Dear Free-Range Kids: I had my first half-way Free-Range encounter with another parent the other day. I was at the ice rink with my toddlers, watching the kids on the ice from a bench near the front door. A man with a young boy, 4-ish, approaches the bench and sort of looks us over. The dad then tells the boy to stay here and wait, but is looking at me strangely. Then he goes to the desk maybe 10 feet away. After a bit of chatting with the boy about his plans to go skating with his dad and brother I realized the dad was outside the rink, down the stairs heading to his car for his tween son. He wasn’t gone very long.
I realized that the strange look was him deciding that I’d probably keep an eye on his kid for the 5 mins he was gone to haul his hyper-texting tween out of the car. He probably figured a mom with two toddlers was pretty safe. But my thought was: WOW, he could have just asked me to keep an eye on his son. I would have been happy to — my kids were enamored of his skates and the kid had a great time showing them off. It seemed to me that the dad was thinking he was doing something wrong and was afraid to ask.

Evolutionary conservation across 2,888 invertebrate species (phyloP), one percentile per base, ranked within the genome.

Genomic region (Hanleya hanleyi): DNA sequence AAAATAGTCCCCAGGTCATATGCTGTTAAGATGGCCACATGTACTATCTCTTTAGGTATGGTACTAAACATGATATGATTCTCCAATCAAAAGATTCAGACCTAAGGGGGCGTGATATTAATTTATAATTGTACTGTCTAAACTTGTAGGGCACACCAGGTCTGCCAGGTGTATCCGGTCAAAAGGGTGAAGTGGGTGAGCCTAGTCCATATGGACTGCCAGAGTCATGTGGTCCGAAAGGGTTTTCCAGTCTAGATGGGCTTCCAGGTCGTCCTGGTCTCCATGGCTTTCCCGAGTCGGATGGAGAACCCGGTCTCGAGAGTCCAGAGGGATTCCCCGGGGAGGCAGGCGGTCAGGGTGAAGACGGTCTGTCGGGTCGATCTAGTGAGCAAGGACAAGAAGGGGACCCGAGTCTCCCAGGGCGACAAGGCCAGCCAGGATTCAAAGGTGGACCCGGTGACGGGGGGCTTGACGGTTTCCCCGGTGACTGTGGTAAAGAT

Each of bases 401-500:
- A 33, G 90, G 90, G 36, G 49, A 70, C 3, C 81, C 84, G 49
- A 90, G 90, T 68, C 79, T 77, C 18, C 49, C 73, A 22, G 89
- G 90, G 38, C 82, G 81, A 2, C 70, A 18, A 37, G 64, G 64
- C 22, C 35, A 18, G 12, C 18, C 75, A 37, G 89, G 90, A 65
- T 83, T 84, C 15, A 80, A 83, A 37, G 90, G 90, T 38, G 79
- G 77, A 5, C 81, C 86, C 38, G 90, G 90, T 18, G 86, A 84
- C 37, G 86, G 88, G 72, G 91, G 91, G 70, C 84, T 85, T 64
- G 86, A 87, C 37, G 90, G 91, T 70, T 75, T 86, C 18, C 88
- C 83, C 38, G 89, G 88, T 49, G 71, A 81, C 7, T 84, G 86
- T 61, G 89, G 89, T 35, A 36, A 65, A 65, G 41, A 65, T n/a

Wouldn’t his son have been safer if (like my parents used to do) the dad just said, “Hey, I’m running out to the car (it was raining buckets and the 4-year-old had on his skates). Can you keep an eye on Jr here?” No big deal. So sad. Not that his son wasn’t safe this way either 🙂 — Dee
Lenore here: Yes, it would have been better, and nicer. I wish folks would stop equating “leaning on each other” with “imposing.” Part of the whole Free-Range idea is that when we connect instead of suspect, we create the very thing that makes kids (and parents) happier and safer: Community.